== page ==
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House Committee's Budget Analysis Takes Dim View of SEC Money Management

Tuesday, March 18, 2014
By Rob Tricchinelli

March 14 --The House Financial Services Committee ripped the Securities and Exchange Commission for inefficient money management strategies, in its “views and estimates” on President Obama's proposed fiscal year 2015 budget, which it endorsed in a party-line vote March 14.

The report was adopted by a 32-25 vote, with all present committee Republicans in favor and all Democrats opposed.

The White House requested $1.7 billion to fund the SEC in fiscal year 2015, an increase from the $1.35 billion budgeted for 2014.

The committee report called out the SEC's performance leading up to the financial crisis. “Since 2004, the SEC's budget has increased by more than $539 million,” the report said. “However, the increased budget has not necessarily been reflected in an increase in the level of the SEC's performance.”

An SEC spokesman declined to comment on the report.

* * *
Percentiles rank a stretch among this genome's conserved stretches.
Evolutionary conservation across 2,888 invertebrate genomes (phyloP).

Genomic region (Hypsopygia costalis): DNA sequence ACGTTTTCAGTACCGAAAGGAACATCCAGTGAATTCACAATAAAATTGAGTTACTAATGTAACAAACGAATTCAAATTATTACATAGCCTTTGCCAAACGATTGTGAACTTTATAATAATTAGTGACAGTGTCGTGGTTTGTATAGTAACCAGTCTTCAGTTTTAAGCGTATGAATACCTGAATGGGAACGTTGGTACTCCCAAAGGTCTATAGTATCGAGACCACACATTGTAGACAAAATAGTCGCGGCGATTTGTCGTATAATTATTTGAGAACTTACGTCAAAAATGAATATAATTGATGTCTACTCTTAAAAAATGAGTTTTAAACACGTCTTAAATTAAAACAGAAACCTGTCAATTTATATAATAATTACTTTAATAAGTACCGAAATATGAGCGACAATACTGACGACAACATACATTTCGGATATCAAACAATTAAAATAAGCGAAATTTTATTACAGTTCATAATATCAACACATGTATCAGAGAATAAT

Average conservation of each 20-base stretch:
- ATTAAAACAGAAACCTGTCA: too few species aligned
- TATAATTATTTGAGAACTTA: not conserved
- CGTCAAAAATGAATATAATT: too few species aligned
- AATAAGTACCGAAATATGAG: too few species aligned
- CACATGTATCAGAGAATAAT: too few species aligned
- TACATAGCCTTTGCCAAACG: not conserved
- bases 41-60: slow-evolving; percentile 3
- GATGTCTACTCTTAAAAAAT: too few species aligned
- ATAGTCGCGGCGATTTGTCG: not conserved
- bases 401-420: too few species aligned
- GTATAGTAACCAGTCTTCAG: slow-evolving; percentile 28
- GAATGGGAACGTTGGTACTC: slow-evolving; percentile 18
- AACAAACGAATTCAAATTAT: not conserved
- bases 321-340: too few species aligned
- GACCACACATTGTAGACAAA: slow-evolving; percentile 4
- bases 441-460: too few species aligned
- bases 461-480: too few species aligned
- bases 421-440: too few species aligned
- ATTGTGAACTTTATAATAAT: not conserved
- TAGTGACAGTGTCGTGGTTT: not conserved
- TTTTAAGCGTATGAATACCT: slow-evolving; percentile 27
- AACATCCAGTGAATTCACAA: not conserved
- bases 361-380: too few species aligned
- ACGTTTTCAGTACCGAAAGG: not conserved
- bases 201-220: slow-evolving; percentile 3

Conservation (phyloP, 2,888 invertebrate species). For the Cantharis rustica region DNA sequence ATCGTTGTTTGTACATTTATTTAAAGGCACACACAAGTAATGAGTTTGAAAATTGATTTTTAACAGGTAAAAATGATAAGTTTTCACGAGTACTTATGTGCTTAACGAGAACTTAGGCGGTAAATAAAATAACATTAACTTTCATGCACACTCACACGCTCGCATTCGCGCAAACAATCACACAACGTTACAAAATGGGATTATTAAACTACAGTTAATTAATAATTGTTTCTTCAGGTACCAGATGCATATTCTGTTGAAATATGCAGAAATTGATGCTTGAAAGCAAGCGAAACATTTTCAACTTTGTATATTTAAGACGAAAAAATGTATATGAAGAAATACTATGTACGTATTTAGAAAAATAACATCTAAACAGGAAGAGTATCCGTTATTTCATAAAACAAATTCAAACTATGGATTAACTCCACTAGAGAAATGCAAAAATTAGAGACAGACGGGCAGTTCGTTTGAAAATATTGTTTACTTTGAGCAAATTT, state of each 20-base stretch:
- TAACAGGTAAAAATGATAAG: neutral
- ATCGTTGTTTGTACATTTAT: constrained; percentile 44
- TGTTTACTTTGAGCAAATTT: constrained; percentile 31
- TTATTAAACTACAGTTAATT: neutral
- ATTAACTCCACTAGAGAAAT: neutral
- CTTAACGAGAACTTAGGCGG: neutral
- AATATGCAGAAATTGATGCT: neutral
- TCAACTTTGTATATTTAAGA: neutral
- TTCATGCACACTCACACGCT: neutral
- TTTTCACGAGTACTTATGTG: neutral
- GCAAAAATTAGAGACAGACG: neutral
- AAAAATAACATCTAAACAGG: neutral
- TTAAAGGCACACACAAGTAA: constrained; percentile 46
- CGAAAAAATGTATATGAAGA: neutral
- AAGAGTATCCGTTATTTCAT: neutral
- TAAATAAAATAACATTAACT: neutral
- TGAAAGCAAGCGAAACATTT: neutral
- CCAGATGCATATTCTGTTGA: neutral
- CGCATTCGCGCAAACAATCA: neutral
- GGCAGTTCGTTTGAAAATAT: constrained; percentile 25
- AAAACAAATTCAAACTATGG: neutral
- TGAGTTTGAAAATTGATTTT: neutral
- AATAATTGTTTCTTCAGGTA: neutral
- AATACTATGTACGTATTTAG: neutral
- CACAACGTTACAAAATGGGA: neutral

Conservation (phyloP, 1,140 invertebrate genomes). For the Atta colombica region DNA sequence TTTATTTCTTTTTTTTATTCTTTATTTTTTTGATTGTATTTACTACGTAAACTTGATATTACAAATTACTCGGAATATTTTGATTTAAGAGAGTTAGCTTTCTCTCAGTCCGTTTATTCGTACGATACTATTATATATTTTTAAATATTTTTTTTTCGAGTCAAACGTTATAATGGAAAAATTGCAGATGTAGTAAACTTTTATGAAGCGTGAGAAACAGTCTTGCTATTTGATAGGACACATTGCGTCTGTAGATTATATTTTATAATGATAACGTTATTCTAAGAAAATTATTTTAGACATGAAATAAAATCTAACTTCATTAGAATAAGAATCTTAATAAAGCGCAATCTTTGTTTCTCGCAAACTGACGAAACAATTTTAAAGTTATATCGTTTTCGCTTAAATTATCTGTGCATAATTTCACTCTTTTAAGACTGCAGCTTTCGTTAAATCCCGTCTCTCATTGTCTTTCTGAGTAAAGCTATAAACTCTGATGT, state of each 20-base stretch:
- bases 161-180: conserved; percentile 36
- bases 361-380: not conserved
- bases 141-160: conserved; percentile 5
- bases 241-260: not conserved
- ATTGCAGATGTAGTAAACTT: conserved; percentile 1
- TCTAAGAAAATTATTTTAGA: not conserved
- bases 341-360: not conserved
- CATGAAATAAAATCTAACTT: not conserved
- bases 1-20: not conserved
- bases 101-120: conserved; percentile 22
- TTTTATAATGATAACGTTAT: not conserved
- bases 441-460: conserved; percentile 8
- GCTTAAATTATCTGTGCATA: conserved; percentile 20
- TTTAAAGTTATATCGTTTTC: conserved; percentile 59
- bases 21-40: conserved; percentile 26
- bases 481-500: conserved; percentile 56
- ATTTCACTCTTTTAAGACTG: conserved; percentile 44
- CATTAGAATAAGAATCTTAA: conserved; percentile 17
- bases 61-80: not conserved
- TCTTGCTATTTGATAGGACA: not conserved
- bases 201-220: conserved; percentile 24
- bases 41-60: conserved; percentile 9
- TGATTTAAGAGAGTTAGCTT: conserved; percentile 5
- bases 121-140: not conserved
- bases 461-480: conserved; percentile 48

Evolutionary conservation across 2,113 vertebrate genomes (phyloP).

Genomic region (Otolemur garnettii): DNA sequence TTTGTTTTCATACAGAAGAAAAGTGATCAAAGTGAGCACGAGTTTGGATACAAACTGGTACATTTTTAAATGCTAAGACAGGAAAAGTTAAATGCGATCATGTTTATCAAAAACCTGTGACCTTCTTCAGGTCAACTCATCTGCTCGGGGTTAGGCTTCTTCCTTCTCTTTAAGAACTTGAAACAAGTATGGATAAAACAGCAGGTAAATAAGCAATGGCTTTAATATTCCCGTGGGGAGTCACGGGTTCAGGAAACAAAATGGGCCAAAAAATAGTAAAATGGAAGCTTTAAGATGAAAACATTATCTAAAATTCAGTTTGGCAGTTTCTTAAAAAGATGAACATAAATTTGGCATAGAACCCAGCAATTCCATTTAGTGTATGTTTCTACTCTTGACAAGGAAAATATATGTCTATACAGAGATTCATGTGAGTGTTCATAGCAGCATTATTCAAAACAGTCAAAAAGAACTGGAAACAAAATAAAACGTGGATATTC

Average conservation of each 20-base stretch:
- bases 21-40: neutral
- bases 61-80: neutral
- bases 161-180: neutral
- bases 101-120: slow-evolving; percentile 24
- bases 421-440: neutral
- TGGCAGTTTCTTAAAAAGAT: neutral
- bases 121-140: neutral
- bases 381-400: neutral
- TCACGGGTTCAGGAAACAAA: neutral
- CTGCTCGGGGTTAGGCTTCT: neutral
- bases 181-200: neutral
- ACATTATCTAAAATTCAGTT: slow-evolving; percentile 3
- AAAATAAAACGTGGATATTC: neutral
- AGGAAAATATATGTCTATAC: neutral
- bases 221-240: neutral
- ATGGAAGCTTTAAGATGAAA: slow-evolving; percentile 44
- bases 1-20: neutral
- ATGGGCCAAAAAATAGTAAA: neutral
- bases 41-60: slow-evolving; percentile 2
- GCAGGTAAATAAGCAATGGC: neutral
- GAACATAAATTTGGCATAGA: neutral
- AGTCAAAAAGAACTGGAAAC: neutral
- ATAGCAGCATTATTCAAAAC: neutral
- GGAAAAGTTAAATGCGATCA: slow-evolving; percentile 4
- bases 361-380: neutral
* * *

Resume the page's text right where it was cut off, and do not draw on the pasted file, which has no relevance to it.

Discussion of the SEC's budget during the March 13 committee markup fell predictably along party lines. “The SEC, obviously, is not a good steward of its funds,” Rep. Scott Garrett (R-N.J.) said. “We could go down the list of the failures that they have made over the years despite the fact money was thrown at them.”

“The SEC has not made the case they deserve additional funding,” Garrett, who chairs the House Financial Services Capital Markets Subcommittee, said.

Democrats, however, supported more funding for the commission. “The enforcement teams of the SEC, they bring cases against entities that spend more on lawyers' fees than the agency's annual operating budget,” Rep. Carolyn Maloney (D-N.Y.) said.

Defeated Amendment
Rep. Stephen Lynch (D-Mass.) offered an amendment to the report recommending that the SEC be funded at the administration's suggested level. “We can't afford to repeat the mistakes of past with an ineffective financial regulator at the SEC,” Lynch said. “We need to give the SEC the resources it needs to carry out the duties Congress has given it.”

The amendment was defeated, 26-31, in a vote along party lines.

To contact the reporter on this story: Rob Tricchinelli in Washington at

To contact the editor responsible for this story: Phyllis Diamond at

To see the committee's views and estimates, visit

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